Scaling Feature Flags: Visibility Considerations

Written by: Kara Phelps
7 min read

This is the fourth and final installment of a blog series that explores what you need to consider when scaling your feature flag management tool. You can catch up by reading the first post on the early stages of feature flag adoption, the second post on infrastructure and the third post on security. In this post, we’ll dig into visibility considerations like cross-team collaboration, flag lifecycles, flag dependencies and insights into CI/CD.

Most developer teams tend to start their journeys with feature flagging on a small scale. When there are just a few individuals or perhaps a small team using feature flags, it’s easy for everyone to see all the information they need to see. Of course, like everything else we’ve discussed in this series so far, problems begin to reveal themselves as soon as you start to standardize for a growing number of use cases.

Feature Flags for Cross-Team Collaboration

Feature flags can enable next-level collaboration across teams and functions, but if you don’t evolve your management practices as usage grows, you’ll miss out on those benefits over the long term. Configuration files and database tables are two of the most common ways that teams tend to start managing their feature flags. They start out fairly simple and quickly grow more complex as they’re introduced into more environments with their own dependencies. Configurations become more time-consuming as you introduce them into more sophisticated pipelines. Database tables are similar, only without the necessary deploy step. Whenever you update your flags, whether you’re using config files or database tables, it will create a disconnect among team members.  

As more teams start using feature flags and as complexity increases, that disconnect also grows exponentially. You might not be able to tell who owns what, or how different flags relate to each other. This becomes more troublesome when non-technical users—such as product management, marketing, sales and customer success teams—begin to access your feature flag management tool. These teams are most familiar with what your customers actually need, so it makes sense to give them more say over how features are released to customers. Developers can simply hand over new features to the appropriate team and let them decide when to turn them on—which can’t happen if non-technical teams can’t get into the system. It’s important that all teams have access to a centralized platform so everyone can stay on the same page.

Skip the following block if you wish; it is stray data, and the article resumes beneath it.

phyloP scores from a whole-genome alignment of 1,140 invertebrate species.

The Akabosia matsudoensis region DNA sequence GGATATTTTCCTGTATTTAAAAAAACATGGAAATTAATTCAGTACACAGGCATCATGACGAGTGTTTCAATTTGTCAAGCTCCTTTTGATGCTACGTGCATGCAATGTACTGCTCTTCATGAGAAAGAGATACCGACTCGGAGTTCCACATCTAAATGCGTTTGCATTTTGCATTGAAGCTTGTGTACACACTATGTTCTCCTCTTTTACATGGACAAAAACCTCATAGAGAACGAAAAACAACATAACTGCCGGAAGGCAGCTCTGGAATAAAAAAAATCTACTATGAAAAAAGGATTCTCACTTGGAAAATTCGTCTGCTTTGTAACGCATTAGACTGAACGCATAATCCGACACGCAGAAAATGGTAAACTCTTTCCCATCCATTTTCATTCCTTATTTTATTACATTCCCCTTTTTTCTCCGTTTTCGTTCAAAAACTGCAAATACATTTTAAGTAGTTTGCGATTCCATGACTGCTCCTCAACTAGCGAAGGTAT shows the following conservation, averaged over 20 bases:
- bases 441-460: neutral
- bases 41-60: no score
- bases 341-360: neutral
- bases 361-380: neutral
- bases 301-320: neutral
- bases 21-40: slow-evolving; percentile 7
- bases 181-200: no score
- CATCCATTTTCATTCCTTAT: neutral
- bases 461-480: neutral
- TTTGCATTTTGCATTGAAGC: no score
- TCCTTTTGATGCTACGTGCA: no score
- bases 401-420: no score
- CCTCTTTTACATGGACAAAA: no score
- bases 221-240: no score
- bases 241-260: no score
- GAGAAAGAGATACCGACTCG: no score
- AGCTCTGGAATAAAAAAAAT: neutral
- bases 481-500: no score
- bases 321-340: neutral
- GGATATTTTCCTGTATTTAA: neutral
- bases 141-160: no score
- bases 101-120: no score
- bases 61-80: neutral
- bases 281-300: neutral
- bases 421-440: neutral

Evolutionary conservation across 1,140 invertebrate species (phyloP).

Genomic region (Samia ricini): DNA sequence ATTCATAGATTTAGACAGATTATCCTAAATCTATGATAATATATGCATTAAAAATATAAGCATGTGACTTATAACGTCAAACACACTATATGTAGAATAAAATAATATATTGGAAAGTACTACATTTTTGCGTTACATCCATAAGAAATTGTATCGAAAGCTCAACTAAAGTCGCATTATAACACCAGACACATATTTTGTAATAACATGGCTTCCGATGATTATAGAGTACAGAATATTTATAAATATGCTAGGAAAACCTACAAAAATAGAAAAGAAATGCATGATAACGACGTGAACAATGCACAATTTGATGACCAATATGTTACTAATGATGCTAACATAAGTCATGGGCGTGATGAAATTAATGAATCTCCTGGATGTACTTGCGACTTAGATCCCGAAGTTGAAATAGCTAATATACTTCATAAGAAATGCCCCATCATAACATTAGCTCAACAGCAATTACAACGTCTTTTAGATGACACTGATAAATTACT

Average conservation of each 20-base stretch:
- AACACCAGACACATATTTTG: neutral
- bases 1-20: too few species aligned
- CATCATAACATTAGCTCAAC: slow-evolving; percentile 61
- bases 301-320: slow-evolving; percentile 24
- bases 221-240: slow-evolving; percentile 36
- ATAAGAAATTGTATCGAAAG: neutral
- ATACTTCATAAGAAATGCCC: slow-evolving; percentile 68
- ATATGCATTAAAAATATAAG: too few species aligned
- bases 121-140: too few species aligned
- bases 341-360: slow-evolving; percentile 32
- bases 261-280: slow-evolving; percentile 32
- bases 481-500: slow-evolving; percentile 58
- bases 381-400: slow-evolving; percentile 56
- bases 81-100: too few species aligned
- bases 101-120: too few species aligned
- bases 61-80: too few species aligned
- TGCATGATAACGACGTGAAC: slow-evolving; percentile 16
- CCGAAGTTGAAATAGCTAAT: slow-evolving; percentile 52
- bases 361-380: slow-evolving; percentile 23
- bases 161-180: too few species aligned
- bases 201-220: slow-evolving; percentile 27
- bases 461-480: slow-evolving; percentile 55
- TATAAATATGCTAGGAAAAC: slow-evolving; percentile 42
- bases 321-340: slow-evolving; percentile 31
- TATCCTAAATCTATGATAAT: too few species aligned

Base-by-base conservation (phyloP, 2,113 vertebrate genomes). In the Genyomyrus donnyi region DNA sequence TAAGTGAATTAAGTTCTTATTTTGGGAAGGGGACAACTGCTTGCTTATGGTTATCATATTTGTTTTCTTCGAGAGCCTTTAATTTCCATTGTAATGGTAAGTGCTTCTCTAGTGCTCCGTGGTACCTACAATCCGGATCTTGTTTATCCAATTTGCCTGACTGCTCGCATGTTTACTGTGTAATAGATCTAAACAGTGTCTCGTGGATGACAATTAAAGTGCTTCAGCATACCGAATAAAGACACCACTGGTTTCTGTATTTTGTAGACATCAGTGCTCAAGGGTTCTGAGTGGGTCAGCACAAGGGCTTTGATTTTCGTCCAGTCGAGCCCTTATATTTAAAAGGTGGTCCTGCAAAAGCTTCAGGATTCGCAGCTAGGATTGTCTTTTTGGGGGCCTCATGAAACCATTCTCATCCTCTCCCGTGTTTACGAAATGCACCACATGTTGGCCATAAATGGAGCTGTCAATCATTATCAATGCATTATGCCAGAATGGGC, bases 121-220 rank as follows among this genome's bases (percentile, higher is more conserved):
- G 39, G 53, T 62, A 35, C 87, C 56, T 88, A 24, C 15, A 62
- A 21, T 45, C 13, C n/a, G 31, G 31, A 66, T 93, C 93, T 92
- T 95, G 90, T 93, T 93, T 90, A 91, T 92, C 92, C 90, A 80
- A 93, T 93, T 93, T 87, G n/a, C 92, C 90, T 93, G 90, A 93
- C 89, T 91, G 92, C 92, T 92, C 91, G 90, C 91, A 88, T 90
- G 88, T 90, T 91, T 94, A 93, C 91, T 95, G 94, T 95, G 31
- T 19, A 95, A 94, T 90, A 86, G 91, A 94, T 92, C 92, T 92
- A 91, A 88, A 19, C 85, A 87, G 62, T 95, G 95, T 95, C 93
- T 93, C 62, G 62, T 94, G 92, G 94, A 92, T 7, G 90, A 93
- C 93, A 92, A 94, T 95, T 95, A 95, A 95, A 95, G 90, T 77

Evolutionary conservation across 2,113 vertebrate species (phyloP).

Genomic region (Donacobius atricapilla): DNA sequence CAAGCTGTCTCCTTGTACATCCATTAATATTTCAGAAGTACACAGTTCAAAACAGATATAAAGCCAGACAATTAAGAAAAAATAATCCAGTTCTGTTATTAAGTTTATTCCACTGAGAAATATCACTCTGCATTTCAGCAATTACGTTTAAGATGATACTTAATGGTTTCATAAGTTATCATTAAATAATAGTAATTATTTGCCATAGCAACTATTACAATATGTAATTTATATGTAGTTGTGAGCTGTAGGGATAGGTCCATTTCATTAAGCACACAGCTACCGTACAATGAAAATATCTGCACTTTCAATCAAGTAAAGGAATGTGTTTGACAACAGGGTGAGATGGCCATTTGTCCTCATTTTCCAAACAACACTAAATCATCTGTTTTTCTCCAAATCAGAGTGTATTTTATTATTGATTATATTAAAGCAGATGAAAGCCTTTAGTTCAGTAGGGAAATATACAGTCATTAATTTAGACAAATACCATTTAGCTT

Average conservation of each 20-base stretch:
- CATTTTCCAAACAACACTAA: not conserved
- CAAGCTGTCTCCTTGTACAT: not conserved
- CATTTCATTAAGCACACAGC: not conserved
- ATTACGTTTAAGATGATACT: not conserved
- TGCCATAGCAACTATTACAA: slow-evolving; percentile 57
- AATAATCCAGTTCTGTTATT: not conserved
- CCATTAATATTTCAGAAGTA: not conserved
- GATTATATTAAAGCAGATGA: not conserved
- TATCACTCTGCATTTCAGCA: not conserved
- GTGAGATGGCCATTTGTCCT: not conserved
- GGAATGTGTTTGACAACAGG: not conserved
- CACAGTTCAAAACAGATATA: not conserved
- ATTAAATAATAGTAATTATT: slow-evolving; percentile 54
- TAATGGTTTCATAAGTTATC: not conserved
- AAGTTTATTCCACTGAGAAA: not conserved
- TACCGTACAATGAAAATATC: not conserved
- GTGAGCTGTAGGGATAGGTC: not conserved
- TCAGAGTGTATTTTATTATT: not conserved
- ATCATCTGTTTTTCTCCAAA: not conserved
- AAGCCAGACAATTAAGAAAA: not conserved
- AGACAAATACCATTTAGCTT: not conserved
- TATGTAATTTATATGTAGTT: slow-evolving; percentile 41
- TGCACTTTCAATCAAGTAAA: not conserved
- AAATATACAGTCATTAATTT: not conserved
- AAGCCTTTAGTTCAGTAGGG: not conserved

All the relevant people—technical and non-technical—need to be able to see what’s created, understand how their own work fits in and delegate as necessary. When you get feedback and need to make changes quickly, everyone should be able to easily see what’s going on. You may decide to build out this platform yourself, or you may decide to migrate to an external platform—either way, it will help you keep development cycle times low and prevent information silos. 

Flag Lifecycle

Most feature flags have an inherent “expiration date” when they stop being useful. As soon as they stop being useful, they should be retired to avoid the buildup of technical debt

There are a few different types of feature flags, each with their own lifespans and abilities to be dynamic. Generally, about 60 to 70 percent are release toggles, which are put in place to roll out a new release. These are the flags that enable trunk-based development. These flags have a shorter lifecycle than other types, generally not much longer than a couple of weeks. Once the rollout has taken place and everything is running smoothly, they can be retired. Your feature flag management tool should have a well-defined process to monitor which flags have reached the natural end of their lifecycle and take them out of commission. Otherwise, each unmanaged flag will increase the time and resources taken up in the testing phase.